Gideon Wellington has a dream, and that dream is to destroy the bards. They have the mysterious power of the Grey, but he has ingenuity and a couple of engineers. He expects some opposition. Instead, the bards make him an offer too good to refuse. In Salvare’s Mountain, D. P. Rowell creates a fantasy shaded with allegory. His worldbuilding is anarchic, combining T-shirts with top hats and swords with horseless carriages. Although never explicitly religious, the novel debates good and evil and recalls biblical stories in the legends of its world. The plot seems obvious in some ways but still holds a few tricks. Some readers may be put off by the abrasive hero, but others will appreciate the unique world and the narrative’s poignant conclusion.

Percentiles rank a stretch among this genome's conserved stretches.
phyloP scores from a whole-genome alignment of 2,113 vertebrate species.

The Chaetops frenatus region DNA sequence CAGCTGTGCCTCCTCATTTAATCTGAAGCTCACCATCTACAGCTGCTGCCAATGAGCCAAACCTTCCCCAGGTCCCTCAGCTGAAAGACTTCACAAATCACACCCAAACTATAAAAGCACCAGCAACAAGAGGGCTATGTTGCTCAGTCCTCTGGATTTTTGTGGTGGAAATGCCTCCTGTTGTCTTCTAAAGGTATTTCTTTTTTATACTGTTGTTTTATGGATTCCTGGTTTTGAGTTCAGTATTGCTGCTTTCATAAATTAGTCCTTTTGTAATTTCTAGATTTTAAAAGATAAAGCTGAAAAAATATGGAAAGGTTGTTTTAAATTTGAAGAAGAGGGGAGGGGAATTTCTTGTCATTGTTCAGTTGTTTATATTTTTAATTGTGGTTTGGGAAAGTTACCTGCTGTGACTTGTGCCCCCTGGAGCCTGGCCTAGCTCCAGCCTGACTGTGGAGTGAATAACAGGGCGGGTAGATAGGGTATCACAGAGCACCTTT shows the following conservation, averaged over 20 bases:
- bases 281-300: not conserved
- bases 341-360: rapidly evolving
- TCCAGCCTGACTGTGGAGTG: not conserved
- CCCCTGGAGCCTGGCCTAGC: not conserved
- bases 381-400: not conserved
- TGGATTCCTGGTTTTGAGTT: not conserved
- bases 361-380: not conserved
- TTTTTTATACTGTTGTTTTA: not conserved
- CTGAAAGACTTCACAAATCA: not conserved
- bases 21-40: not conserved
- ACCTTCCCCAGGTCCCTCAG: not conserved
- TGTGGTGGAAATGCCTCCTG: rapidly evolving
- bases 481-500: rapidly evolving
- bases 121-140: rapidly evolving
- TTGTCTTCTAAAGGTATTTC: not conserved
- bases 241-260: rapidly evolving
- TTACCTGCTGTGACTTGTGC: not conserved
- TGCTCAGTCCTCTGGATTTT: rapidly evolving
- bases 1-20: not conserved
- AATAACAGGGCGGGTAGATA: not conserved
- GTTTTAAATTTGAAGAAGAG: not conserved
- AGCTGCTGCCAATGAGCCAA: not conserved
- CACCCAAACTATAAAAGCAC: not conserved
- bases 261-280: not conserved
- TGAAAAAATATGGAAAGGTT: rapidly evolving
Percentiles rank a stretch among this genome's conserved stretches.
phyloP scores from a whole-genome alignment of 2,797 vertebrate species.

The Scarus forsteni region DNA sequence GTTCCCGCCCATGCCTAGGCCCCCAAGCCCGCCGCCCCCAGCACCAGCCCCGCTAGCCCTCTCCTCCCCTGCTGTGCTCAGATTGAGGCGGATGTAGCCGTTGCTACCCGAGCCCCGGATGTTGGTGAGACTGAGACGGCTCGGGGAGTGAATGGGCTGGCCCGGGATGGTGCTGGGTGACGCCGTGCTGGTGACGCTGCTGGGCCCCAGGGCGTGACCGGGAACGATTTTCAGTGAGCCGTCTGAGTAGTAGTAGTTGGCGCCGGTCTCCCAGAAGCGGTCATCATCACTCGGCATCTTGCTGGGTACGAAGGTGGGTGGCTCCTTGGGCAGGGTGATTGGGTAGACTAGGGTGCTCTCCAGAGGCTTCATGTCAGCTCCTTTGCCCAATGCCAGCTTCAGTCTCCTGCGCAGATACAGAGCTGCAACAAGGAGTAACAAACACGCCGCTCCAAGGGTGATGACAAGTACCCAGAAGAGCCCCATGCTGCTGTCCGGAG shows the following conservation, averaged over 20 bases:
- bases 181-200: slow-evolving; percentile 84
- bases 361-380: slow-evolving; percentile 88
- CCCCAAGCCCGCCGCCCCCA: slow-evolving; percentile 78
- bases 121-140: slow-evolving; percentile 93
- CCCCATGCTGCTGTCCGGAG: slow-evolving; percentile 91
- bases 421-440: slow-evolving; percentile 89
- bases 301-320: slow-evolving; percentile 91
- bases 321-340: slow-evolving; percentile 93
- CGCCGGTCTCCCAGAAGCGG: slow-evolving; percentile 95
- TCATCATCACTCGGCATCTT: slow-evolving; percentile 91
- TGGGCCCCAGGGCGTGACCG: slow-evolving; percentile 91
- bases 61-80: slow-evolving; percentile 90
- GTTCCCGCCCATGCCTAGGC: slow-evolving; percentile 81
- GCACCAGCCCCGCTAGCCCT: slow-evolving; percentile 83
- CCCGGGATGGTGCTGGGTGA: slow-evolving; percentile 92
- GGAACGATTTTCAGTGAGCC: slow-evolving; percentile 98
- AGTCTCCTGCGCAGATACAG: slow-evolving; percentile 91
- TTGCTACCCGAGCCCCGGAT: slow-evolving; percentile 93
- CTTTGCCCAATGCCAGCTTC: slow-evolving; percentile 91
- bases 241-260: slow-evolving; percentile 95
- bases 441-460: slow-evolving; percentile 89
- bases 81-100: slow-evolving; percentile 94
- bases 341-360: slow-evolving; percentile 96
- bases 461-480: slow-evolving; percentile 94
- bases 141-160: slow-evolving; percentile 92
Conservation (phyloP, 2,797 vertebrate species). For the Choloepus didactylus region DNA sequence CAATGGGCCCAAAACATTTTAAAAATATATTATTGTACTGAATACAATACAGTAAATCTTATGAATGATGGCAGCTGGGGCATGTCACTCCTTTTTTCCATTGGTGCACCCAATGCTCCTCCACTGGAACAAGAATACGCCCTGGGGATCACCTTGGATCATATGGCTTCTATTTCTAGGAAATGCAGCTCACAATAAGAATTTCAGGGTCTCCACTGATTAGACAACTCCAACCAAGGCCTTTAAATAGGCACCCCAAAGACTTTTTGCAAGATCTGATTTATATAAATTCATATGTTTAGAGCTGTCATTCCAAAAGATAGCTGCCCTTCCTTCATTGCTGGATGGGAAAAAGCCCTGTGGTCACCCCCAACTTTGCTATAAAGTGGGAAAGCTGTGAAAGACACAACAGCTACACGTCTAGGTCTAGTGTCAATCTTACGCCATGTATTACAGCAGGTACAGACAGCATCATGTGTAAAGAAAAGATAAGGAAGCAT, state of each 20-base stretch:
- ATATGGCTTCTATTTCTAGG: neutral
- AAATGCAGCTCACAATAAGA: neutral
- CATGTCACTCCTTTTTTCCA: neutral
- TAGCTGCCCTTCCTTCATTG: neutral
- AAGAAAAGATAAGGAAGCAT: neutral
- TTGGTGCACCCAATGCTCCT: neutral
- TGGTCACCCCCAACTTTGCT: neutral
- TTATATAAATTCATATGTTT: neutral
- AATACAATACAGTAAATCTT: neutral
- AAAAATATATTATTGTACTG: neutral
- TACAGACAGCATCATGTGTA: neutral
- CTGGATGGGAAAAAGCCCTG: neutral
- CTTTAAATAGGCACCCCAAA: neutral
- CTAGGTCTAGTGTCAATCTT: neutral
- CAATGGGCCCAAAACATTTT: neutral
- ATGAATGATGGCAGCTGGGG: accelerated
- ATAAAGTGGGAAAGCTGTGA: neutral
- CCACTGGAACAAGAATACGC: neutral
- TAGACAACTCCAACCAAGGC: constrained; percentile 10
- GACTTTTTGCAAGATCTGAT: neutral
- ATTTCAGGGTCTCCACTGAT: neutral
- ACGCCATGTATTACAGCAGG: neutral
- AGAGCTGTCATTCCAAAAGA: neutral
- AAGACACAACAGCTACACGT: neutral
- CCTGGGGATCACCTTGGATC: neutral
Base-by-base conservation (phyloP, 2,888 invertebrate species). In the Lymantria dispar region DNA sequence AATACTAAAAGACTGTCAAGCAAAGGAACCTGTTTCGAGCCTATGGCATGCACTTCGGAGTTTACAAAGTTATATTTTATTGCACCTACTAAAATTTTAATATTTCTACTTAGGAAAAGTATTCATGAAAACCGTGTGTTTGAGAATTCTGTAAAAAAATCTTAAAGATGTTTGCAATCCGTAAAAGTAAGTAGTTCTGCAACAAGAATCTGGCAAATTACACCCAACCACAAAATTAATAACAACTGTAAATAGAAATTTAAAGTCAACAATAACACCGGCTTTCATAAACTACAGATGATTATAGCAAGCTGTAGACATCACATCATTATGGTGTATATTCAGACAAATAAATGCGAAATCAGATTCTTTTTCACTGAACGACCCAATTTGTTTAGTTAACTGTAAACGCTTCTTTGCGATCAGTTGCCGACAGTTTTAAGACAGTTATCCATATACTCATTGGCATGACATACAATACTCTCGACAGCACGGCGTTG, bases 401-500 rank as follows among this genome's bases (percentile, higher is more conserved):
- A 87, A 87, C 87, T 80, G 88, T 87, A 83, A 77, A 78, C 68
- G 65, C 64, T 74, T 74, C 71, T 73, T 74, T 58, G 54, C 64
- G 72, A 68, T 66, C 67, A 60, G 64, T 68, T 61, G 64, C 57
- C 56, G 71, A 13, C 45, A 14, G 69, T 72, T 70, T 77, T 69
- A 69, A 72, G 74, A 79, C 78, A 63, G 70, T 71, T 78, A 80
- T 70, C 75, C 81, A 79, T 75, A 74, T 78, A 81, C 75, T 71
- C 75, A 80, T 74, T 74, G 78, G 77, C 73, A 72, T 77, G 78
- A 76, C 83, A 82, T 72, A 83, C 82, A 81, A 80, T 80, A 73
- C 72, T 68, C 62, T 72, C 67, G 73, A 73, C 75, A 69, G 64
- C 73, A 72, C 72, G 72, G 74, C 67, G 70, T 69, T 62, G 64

Best for: Fans of fantasy and young-adult fiction.
Discern: Several battles, a man discovers the bodies of his murdered friends, one character discusses the suicide of a loved one, and the hero engages in a kind of blood magic.
What say you?